As a registered charity, it’s your legal duty to comply with the rules and regulations set out by the Charity Commission.
The rules aren’t there to catch you out but to guarantee your trustees’, beneficiaries’ and donors’ finances are safe. If you want to ensure you’re doing everything by the book, this article will help.
Now, not all charities in the UK have to register with the Commission. In England and Wales, you don’t have to register if you:
Once registered, your charity will need to keep strict financial records for six years as well as prepare annual accounts.
You’ll have to ensure that your accounts and books are readily available at all times, should you need to provide proof of your expenditure or undergo an audit.
If your charity goes through any changes, you’ll have to report them to the Commission. These changes could be anything from trustee details to alterations to your governing documents.
At the end of 2022, the Government expanded the list of questions on a charity’s annual return, so it’s always worth checking what you need to disclose.
Prepare for independent examinations or audits
If your charity has a certain annual income, you’ll be liable to undergo an independent examination or audit.
When you do, you’ll have to present a slew of supporting documents to show your finances are being well looked after. This will include any of your previous financial reports, receipts and anything else the Commission asks of you.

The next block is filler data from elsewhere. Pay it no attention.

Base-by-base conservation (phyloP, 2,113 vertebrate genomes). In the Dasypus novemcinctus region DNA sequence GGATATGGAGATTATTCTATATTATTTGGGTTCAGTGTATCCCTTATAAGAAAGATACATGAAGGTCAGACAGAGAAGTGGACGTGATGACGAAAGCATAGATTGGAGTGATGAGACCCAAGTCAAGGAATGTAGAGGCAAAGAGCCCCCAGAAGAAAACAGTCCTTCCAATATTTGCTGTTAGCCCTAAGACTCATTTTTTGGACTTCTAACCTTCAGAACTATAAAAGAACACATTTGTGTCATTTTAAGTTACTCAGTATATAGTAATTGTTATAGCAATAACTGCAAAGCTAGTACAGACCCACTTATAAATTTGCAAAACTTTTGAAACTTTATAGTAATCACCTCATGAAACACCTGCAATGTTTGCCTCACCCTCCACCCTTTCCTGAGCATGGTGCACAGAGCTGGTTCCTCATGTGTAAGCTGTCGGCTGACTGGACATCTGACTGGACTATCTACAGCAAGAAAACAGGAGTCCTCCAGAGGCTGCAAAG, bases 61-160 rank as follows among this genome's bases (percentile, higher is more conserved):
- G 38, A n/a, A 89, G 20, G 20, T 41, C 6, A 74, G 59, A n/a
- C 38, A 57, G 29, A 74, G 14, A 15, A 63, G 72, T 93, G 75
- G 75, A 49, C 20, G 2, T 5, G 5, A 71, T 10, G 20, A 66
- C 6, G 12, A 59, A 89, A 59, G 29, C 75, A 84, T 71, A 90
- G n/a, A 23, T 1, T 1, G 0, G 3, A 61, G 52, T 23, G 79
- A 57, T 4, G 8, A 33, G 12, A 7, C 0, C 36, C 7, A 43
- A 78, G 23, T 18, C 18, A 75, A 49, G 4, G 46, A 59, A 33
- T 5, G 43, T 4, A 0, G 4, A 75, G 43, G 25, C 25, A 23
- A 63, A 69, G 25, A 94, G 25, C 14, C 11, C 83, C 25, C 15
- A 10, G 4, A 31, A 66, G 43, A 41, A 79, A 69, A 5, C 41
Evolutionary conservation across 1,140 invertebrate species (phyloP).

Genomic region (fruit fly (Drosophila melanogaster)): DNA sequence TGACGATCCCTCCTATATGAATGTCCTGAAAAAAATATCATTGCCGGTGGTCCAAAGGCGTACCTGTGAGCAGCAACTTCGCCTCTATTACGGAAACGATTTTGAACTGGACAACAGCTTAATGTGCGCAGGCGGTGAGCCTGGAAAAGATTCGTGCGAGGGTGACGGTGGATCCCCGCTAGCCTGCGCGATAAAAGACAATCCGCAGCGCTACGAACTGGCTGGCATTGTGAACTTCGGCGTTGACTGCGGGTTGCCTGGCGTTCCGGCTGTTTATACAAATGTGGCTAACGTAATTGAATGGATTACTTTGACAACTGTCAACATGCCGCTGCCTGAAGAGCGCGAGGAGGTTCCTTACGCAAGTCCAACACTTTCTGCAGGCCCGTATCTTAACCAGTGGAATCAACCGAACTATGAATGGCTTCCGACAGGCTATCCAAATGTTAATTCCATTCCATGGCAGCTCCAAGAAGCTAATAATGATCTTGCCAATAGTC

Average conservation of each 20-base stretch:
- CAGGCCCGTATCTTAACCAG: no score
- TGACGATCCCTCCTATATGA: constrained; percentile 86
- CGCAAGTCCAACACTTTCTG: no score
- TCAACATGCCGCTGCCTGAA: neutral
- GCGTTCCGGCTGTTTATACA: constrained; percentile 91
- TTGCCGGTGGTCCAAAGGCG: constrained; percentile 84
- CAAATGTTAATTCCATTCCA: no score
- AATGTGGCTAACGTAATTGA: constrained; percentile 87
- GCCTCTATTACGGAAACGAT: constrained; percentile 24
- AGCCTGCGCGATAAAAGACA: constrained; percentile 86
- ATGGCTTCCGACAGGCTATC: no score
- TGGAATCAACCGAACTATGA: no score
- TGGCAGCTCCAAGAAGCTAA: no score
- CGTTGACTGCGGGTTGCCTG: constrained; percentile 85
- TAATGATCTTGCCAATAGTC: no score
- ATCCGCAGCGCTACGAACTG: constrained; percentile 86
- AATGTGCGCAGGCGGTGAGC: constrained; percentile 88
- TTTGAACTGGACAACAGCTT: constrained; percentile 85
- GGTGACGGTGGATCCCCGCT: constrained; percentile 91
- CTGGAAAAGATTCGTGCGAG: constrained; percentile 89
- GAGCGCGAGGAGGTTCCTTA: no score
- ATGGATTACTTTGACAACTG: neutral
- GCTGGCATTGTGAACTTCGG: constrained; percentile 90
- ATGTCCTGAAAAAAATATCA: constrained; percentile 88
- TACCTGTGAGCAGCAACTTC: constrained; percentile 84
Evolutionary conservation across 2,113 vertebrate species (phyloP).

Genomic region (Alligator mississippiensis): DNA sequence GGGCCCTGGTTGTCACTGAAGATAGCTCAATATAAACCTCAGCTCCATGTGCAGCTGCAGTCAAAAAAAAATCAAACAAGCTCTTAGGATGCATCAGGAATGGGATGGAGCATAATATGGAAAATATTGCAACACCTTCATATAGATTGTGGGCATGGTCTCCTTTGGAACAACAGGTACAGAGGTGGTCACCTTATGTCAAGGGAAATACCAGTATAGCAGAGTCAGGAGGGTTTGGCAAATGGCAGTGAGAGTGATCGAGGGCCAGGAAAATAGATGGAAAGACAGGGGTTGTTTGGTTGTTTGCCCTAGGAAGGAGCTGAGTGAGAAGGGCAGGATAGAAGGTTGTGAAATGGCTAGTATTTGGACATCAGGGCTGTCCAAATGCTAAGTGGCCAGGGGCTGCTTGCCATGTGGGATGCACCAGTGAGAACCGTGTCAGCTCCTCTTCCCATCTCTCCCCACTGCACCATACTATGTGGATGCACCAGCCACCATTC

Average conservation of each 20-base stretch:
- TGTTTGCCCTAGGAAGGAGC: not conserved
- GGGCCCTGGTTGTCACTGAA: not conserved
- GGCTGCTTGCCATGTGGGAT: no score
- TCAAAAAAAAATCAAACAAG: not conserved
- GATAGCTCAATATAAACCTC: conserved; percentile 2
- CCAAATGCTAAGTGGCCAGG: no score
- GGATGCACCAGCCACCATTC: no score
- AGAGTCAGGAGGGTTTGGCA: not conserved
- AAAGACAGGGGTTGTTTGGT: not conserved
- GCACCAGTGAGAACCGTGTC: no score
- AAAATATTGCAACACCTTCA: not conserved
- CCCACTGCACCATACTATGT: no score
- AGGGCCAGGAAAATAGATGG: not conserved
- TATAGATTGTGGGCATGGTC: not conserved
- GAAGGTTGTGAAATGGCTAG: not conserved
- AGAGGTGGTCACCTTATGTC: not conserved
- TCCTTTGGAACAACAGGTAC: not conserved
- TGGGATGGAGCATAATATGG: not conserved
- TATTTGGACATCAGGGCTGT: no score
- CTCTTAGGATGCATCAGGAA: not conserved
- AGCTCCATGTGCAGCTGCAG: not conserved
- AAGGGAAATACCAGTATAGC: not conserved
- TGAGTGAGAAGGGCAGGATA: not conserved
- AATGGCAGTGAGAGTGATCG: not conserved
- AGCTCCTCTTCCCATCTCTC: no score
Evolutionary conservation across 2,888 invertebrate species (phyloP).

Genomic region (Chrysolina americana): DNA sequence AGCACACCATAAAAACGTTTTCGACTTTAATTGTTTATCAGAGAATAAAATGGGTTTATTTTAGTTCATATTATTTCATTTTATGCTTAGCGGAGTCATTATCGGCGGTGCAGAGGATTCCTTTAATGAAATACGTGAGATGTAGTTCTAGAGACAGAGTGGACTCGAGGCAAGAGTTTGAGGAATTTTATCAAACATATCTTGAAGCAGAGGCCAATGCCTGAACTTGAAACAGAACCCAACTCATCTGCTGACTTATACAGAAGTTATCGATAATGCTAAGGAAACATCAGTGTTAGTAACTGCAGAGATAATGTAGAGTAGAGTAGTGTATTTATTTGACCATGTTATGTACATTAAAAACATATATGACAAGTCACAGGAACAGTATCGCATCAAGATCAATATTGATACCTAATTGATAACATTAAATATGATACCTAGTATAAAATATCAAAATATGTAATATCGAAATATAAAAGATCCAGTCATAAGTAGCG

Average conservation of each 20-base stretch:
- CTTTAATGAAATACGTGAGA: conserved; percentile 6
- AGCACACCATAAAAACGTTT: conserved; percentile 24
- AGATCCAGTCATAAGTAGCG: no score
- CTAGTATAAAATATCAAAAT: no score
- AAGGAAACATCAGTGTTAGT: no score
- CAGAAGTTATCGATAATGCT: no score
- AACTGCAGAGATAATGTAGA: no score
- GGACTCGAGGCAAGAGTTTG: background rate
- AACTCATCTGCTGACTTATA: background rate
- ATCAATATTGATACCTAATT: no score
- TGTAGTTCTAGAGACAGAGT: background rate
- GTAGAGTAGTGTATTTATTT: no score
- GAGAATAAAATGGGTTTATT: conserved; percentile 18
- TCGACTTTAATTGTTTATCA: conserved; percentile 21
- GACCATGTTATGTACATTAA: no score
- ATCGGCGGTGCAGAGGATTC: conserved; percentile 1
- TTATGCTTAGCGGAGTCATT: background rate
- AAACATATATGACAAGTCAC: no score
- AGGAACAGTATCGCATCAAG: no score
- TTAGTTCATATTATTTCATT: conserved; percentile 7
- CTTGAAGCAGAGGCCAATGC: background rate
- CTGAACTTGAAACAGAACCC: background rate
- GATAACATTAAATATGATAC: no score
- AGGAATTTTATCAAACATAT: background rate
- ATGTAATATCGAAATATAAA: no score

Charities with an income between £5,000 and £25,000 must provide a trustees’ annual report on request. Anyone with an income over £10,000 must also submit an annual return to the Commission within ten months of their financial year-end.
Any charity with an annual gross income between £25,000 and £250,000 must have their accounts independently examined or audited every year. The higher your charity’s income, the more in-depth the examination will be. You can find all of the charity reporting thresholds on the Government website.
Assess conflicts of interest
If you want your charity (and, by extension, your trustees) to remain compliant, you have to identify any possible conflicts of interest.
For example, you could be dealing with a conflict of interest if you or any trustees:
- receive a payment from the charity for goods or services, or as an employee
- make a loan to or receive a loan from the charity
- own a business that enters into a contract with the charity
- use the charity’s services
- enter into a financial transaction with the charity.
As well as applying to your trustees, these rules apply to any connected persons. A connected person could be:
- a close relative
- a business partner
- a connected company.
Carefully manage your resources
If your charity receives donations in the form of assets as well as money, you need to manage them responsibly.
Any assets belonging to the charity must be used only to support and carry out the charity’s work and trustees shouldn’t take risks with the assets or the reputation of their charity.
If your charity requires further funding, you and your co-trustees have to ensure that everything is correct and responsibly accounted for. Everything must be in line with your statement of recommended practice (SORP) and governing documents.
As a charity, compliance is key. It’s essential for all involved that you do things by the book. If you need help keeping within the guidelines, we’re happy to support you through it.
We help charities organise and maintain their accounts, keeping the Commission, investors, trustees and the public happy all at the same time.
To find out how we can help with your charity’s compliance, get in touch with a member of the team.